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Rajar:  BBC’s Hurt in the North while Commercials Boom

The latest RAJAR (Radio Joint Audience Research) results paint a stark picture of the shifting landscape of radio listenership in the North. While BBC stations in this region typically face declining numbers, their commercial counterparts are enjoying impressive gains.

Luke Tracey, Director at Manchester’s Be Broadcast, explains the picture in more detail…

BBC Stations Facing the Hurt

Several BBC stations across the North have experienced significant drops in their audience numbers. The most dramatic decrease was witnessed by BBC Radio 5 Sports Extra, which dropped by 37%, from 1,552,000 listeners in Q4 2023 to 971,000 in Q1 2024. BBC Radio 5 Live also saw its listenership decrease by 7%. Considering this period included major sporting events like the Six Nations, the Golf Masters, and the Women’s FA Cup, it raises questions about how effectively sport is connecting with audiences on radio.

Following closely, Radio X Manchester experienced a 13% drop, and BBC Radio Leeds fell by 12%. BBC Radio Manchester saw a 4% decline, while stations such as BBC Radio Cumbria and BBC Radio York recorded declines of 4% and 10%, respectively.

These figures are among the first to reflect the recent cuts at the BBC regional network, which have led to more shows being delivered from a regional perspective rather than a directly local one.

To put the situation in the North into perspective, over half of the entire BBC regional network across the country faced a decline during this quarter. However, there are some bright spots: BBC Radio Merseyside saw a 6% increase, and BBC Radio Humberside enjoyed a significant boost of 31%.

Commercial Radio’s Booming Success

In stark contrast, commercial radio stations are seeing robust growth. Greatest Hits Radio (York & North Yorkshire) leads the pack with a solid 43% increase in listeners, jumping from 54,000 in Q4 2023 to 77,000 in Q1 2024. This station’s success is closely followed by Greatest Hits Radio (Manchester), which enjoyed a 38% rise. TFM, Metro Radio, and Heart North West also saw significant gains, with increases of 28%, 27%, and 30%, respectively.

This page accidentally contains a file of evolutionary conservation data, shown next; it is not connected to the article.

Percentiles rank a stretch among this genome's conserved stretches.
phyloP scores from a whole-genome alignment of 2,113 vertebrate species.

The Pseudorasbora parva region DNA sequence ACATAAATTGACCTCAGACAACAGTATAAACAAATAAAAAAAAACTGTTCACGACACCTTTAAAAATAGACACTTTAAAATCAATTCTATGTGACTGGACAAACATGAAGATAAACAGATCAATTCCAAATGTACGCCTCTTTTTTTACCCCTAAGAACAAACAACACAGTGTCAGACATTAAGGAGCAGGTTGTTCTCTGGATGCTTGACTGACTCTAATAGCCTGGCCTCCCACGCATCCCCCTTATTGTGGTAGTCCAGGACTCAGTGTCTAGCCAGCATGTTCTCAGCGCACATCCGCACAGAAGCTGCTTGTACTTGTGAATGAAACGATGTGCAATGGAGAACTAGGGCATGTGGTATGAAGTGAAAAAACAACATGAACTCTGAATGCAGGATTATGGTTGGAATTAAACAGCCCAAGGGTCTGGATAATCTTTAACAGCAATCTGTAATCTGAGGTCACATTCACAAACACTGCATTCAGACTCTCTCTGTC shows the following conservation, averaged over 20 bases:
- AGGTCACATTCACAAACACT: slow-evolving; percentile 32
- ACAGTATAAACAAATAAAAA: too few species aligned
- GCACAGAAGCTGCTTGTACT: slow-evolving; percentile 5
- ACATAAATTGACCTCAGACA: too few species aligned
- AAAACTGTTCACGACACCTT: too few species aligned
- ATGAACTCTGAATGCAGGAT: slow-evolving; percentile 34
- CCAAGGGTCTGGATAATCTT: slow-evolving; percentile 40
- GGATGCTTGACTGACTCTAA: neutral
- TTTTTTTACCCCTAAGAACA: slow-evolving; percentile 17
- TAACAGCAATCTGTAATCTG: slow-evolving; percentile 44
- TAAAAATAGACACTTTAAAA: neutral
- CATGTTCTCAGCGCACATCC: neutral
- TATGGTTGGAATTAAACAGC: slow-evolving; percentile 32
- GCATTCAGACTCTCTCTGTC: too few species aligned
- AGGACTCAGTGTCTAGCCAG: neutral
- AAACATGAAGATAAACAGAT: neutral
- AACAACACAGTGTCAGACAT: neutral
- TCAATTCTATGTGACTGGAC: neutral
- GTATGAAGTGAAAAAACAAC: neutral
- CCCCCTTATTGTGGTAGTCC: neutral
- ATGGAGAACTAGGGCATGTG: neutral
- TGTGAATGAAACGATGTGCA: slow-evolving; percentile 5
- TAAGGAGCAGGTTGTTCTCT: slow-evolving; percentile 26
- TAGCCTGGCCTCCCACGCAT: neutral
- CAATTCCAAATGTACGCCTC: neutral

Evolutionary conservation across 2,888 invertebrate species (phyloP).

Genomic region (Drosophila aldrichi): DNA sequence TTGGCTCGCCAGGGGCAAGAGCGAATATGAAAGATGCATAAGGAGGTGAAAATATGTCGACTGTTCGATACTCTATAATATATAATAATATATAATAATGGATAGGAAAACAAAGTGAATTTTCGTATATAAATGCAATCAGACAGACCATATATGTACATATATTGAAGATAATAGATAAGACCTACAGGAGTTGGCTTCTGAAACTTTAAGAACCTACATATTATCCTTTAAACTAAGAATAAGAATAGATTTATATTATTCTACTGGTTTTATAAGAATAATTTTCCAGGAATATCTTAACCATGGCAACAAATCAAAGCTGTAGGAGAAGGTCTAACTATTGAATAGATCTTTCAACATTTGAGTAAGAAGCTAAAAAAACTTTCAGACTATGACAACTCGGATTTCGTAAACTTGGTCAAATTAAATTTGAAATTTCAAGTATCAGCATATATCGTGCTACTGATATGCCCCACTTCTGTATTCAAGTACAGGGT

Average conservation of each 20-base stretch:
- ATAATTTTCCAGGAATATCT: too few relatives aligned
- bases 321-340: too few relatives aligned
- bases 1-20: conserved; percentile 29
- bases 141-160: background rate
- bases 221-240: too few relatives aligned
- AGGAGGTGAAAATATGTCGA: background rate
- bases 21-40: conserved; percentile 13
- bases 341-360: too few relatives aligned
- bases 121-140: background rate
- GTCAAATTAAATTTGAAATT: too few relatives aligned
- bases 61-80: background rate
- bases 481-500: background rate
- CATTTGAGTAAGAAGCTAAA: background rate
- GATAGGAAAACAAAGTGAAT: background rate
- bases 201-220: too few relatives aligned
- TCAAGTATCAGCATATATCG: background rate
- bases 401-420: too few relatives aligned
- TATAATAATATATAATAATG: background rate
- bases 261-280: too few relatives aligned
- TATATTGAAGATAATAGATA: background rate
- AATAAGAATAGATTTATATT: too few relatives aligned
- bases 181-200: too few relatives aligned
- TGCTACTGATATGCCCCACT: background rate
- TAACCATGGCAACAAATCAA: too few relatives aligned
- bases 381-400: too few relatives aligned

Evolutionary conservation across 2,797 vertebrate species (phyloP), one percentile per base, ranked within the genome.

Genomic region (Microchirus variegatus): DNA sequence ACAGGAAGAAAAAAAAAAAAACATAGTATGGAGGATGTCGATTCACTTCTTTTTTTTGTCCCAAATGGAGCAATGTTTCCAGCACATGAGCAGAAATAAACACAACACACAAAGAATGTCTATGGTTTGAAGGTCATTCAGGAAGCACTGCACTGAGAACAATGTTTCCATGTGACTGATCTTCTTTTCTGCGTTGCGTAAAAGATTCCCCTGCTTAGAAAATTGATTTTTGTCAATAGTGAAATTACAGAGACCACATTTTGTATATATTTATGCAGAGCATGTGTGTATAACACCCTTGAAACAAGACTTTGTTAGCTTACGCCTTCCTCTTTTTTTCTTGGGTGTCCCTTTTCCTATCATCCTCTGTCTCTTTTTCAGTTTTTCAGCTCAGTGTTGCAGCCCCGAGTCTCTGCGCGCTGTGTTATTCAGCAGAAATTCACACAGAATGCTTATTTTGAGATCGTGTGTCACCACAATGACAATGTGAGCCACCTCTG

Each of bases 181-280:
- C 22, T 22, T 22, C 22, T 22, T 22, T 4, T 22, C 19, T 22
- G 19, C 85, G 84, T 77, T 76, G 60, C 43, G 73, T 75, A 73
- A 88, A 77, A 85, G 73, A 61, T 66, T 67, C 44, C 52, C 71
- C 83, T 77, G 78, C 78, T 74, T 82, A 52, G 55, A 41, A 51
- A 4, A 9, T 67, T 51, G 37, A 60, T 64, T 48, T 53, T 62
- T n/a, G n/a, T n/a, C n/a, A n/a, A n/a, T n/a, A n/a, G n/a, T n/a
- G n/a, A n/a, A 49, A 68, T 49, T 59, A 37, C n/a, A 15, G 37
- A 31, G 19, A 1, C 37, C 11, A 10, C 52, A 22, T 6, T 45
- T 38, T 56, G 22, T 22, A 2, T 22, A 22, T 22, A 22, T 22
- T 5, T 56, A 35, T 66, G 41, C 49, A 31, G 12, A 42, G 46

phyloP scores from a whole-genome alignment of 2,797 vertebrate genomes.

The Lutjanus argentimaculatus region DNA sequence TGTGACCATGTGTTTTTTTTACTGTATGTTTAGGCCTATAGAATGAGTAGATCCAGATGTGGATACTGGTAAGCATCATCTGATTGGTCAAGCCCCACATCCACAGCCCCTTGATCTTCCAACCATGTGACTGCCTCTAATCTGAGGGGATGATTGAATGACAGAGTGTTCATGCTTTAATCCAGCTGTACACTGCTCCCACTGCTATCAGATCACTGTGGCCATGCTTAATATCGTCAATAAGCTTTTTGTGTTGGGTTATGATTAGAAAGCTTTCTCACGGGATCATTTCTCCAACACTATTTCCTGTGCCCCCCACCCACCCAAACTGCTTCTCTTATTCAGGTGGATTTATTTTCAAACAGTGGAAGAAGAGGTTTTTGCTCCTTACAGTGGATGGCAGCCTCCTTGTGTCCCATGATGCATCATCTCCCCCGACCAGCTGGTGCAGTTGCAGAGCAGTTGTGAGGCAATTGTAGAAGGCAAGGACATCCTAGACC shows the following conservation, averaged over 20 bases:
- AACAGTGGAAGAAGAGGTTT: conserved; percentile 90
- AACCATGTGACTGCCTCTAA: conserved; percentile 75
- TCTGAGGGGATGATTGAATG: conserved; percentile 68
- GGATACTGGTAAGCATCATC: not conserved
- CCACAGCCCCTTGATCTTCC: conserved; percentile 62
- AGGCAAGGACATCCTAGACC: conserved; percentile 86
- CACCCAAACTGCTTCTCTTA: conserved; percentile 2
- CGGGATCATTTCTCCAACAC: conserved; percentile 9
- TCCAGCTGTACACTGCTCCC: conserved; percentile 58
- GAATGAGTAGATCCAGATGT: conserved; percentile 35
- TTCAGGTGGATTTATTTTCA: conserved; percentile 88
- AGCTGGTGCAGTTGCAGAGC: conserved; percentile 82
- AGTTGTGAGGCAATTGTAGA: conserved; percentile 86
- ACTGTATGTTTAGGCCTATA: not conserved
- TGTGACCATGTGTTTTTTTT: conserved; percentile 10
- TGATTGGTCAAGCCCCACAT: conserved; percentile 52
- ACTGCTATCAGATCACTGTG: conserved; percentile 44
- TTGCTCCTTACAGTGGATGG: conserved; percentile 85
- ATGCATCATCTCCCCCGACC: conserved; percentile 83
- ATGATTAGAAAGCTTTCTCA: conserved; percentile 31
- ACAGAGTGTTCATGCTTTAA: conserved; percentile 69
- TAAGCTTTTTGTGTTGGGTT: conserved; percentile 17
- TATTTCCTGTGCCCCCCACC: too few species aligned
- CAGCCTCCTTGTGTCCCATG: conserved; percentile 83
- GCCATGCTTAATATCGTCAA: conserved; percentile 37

Interestingly, these commercial outlets have been nibbling at the BBC’s local market share for years, ensuring that much of their news content is locally centred, even if it comes from a regional base. The boosts in commercial listenership may be partially due to the BBC cuts, but active marketing efforts by commercial stations have also likely played a significant role.

As an example, you can probably remember seeing an a recent ad for Greatest Hits content – but can you remember seeing one for local BBC outlets?

The Middle Ground

Some stations have maintained steady listenership with no change, such as Hits Radio (Liverpool & the North West), Hits Radio (Yorkshire), and Hits Radio (West Yorkshire). Notably, all of these are Hits Brand stations, suggesting that Bauer may have been focusing more on promoting the Greatest Hits Brand, which has seen strong boosts this quarter.

We might be witnessing the start of a BBC versus Greatest Hits battle in each area.

Overall Radio Listening Trends

RAJAR announced that 50 million adults, or 89% of the adult UK population, tuned into their radio stations each week in the first quarter of 2024. The total average number of weekly hours listened to radio for this quarter is 1.023 billion hours. On average, a listener tunes into 20.5 hours of live radio per week. This is the highest it has been for at least the last two years, disproving the notion that radio is dead.

Digital Platforms

In terms of reach, 44 million adults now tune into radio via a digitally enabled platform (DAB, DTV, Website/App, or Smart speaker) each week, accounting for 77% of the population. Digital listening accounts for 746 million hours per week, with DAB having a 58% share of digital listening hours, smart speakers at 23%, websites/apps at 15%, and DTV at 4%.

Listening via Location

The location of listening in terms of weekly reach shows that 62% of listening happens at home, 58% in a vehicle (car/van/lorry), and 19% at work or elsewhere. Additionally, 63% of smart speaker users use it for listening to the radio, with 22% tuning in every day via their device.

Implications for the Future

The divergence in performance between BBC and commercial radio stations in Northern England suggests a broader trend that could reshape the radio industry. For the BBC, these results might prompt a reassessment of strategy, including potential content refreshes, further engagement with digital platforms, and more localised programming to recapture lost audiences.

However, it is early days, and we may see audiences settle in the coming quarters.

For commercial radio, the current momentum is likely to spur further investment in innovative content and technology to sustain and grow their listenership. They certainly won’t be resting on their laurels, knowing that all things can change in the next quarter.

What is RAJAR?

RAJAR, or Radio Joint Audience Research, is the official body in charge of measuring radio audiences in the UK.

Established in 1992, RAJAR is a joint venture between the BBC and the Radio Centre, which represents the commercial radio industry.

In short, it tells you which stations are listened to and how that changes quarter by quarter.

RAJAR’s research includes details on the number of listeners, their demographics, and the amount of time they spend listening to various stations.

This data is crucial for broadcasters and advertisers to understand audience behaviour and make informed decisions.

Luke Tracey is Director at Manchester’s Be Broadcast.

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